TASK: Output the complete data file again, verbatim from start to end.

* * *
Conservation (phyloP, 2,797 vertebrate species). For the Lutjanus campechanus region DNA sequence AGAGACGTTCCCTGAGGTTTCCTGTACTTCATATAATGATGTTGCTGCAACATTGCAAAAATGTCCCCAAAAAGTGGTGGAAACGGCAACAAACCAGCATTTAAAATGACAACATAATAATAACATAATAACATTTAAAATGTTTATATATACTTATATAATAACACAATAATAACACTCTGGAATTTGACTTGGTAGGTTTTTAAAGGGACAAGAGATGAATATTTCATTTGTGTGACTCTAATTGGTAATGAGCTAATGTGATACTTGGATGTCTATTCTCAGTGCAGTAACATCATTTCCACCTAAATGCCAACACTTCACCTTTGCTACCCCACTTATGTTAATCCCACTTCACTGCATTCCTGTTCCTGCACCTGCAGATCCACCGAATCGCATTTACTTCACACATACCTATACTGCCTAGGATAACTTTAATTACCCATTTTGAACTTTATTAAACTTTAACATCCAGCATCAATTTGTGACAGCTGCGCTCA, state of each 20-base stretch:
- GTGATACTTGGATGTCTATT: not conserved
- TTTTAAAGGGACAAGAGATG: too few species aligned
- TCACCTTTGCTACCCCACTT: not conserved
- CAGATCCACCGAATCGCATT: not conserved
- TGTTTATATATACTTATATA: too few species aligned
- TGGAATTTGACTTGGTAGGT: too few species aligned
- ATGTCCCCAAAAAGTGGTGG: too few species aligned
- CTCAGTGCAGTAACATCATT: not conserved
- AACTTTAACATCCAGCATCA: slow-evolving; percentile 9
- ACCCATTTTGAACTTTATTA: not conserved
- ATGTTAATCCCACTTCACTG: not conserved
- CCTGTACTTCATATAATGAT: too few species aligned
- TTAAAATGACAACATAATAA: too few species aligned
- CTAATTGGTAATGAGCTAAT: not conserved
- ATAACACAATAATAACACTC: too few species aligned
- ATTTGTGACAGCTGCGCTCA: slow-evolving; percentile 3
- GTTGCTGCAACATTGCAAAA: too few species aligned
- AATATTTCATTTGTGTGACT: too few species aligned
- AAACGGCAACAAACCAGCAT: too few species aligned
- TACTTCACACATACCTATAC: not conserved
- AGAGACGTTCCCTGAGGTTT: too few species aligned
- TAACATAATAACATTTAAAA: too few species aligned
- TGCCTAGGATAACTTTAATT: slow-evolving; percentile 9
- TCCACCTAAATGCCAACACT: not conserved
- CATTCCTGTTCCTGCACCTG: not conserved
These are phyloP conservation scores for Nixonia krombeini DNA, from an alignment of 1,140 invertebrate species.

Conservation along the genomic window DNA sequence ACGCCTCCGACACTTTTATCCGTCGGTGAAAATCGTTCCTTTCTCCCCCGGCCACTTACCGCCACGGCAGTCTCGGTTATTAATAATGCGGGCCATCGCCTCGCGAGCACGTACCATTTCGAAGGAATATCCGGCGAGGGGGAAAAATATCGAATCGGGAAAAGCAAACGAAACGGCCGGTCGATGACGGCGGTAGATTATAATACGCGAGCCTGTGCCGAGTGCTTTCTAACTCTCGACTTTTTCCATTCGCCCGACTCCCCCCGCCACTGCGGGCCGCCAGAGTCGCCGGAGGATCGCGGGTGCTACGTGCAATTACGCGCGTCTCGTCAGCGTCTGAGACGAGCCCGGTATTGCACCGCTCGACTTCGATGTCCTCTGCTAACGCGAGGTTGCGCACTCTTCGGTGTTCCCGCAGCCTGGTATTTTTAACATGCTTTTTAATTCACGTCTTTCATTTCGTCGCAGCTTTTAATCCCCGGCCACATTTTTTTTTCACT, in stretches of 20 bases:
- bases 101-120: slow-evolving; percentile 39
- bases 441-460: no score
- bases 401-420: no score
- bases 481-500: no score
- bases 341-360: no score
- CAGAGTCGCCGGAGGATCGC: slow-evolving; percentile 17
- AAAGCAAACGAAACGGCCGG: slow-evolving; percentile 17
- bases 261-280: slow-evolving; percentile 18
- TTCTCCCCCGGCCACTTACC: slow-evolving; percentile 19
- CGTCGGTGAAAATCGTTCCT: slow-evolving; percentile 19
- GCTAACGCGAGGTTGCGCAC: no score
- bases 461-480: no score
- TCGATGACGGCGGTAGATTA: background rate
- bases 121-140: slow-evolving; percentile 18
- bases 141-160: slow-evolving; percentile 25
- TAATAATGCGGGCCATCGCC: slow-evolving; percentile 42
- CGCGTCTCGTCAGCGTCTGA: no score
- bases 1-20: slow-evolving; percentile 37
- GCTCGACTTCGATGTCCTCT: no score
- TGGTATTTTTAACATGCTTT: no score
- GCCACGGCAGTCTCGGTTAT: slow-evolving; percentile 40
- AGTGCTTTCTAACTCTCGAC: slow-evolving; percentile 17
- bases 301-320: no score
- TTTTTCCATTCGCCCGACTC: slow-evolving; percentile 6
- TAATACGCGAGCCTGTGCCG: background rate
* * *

Conservation (phyloP, 2,797 vertebrate species). For the Lutjanus campechanus region DNA sequence AGAGACGTTCCCTGAGGTTTCCTGTACTTCATATAATGATGTTGCTGCAACATTGCAAAAATGTCCCCAAAAAGTGGTGGAAACGGCAACAAACCAGCATTTAAAATGACAACATAATAATAACATAATAACATTTAAAATGTTTATATATACTTATATAATAACACAATAATAACACTCTGGAATTTGACTTGGTAGGTTTTTAAAGGGACAAGAGATGAATATTTCATTTGTGTGACTCTAATTGGTAATGAGCTAATGTGATACTTGGATGTCTATTCTCAGTGCAGTAACATCATTTCCACCTAAATGCCAACACTTCACCTTTGCTACCCCACTTATGTTAATCCCACTTCACTGCATTCCTGTTCCTGCACCTGCAGATCCACCGAATCGCATTTACTTCACACATACCTATACTGCCTAGGATAACTTTAATTACCCATTTTGAACTTTATTAAACTTTAACATCCAGCATCAATTTGTGACAGCTGCGCTCA, state of each 20-base stretch:
- GTGATACTTGGATGTCTATT: not conserved
- TTTTAAAGGGACAAGAGATG: too few species aligned
- TCACCTTTGCTACCCCACTT: not conserved
- CAGATCCACCGAATCGCATT: not conserved
- TGTTTATATATACTTATATA: too few species aligned
- TGGAATTTGACTTGGTAGGT: too few species aligned
- ATGTCCCCAAAAAGTGGTGG: too few species aligned
- CTCAGTGCAGTAACATCATT: not conserved
- AACTTTAACATCCAGCATCA: slow-evolving; percentile 9
- ACCCATTTTGAACTTTATTA: not conserved
- ATGTTAATCCCACTTCACTG: not conserved
- CCTGTACTTCATATAATGAT: too few species aligned
- TTAAAATGACAACATAATAA: too few species aligned
- CTAATTGGTAATGAGCTAAT: not conserved
- ATAACACAATAATAACACTC: too few species aligned
- ATTTGTGACAGCTGCGCTCA: slow-evolving; percentile 3
- GTTGCTGCAACATTGCAAAA: too few species aligned
- AATATTTCATTTGTGTGACT: too few species aligned
- AAACGGCAACAAACCAGCAT: too few species aligned
- TACTTCACACATACCTATAC: not conserved
- AGAGACGTTCCCTGAGGTTT: too few species aligned
- TAACATAATAACATTTAAAA: too few species aligned
- TGCCTAGGATAACTTTAATT: slow-evolving; percentile 9
- TCCACCTAAATGCCAACACT: not conserved
- CATTCCTGTTCCTGCACCTG: not conserved
These are phyloP conservation scores for Nixonia krombeini DNA, from an alignment of 1,140 invertebrate species.

Conservation along the genomic window DNA sequence ACGCCTCCGACACTTTTATCCGTCGGTGAAAATCGTTCCTTTCTCCCCCGGCCACTTACCGCCACGGCAGTCTCGGTTATTAATAATGCGGGCCATCGCCTCGCGAGCACGTACCATTTCGAAGGAATATCCGGCGAGGGGGAAAAATATCGAATCGGGAAAAGCAAACGAAACGGCCGGTCGATGACGGCGGTAGATTATAATACGCGAGCCTGTGCCGAGTGCTTTCTAACTCTCGACTTTTTCCATTCGCCCGACTCCCCCCGCCACTGCGGGCCGCCAGAGTCGCCGGAGGATCGCGGGTGCTACGTGCAATTACGCGCGTCTCGTCAGCGTCTGAGACGAGCCCGGTATTGCACCGCTCGACTTCGATGTCCTCTGCTAACGCGAGGTTGCGCACTCTTCGGTGTTCCCGCAGCCTGGTATTTTTAACATGCTTTTTAATTCACGTCTTTCATTTCGTCGCAGCTTTTAATCCCCGGCCACATTTTTTTTTCACT, in stretches of 20 bases:
- bases 101-120: slow-evolving; percentile 39
- bases 441-460: no score
- bases 401-420: no score
- bases 481-500: no score
- bases 341-360: no score
- CAGAGTCGCCGGAGGATCGC: slow-evolving; percentile 17
- AAAGCAAACGAAACGGCCGG: slow-evolving; percentile 17
- bases 261-280: slow-evolving; percentile 18
- TTCTCCCCCGGCCACTTACC: slow-evolving; percentile 19
- CGTCGGTGAAAATCGTTCCT: slow-evolving; percentile 19
- GCTAACGCGAGGTTGCGCAC: no score
- bases 461-480: no score
- TCGATGACGGCGGTAGATTA: background rate
- bases 121-140: slow-evolving; percentile 18
- bases 141-160: slow-evolving; percentile 25
- TAATAATGCGGGCCATCGCC: slow-evolving; percentile 42
- CGCGTCTCGTCAGCGTCTGA: no score
- bases 1-20: slow-evolving; percentile 37
- GCTCGACTTCGATGTCCTCT: no score
- TGGTATTTTTAACATGCTTT: no score
- GCCACGGCAGTCTCGGTTAT: slow-evolving; percentile 40
- AGTGCTTTCTAACTCTCGAC: slow-evolving; percentile 17
- bases 301-320: no score
- TTTTTCCATTCGCCCGACTC: slow-evolving; percentile 6
- TAATACGCGAGCCTGTGCCG: background rate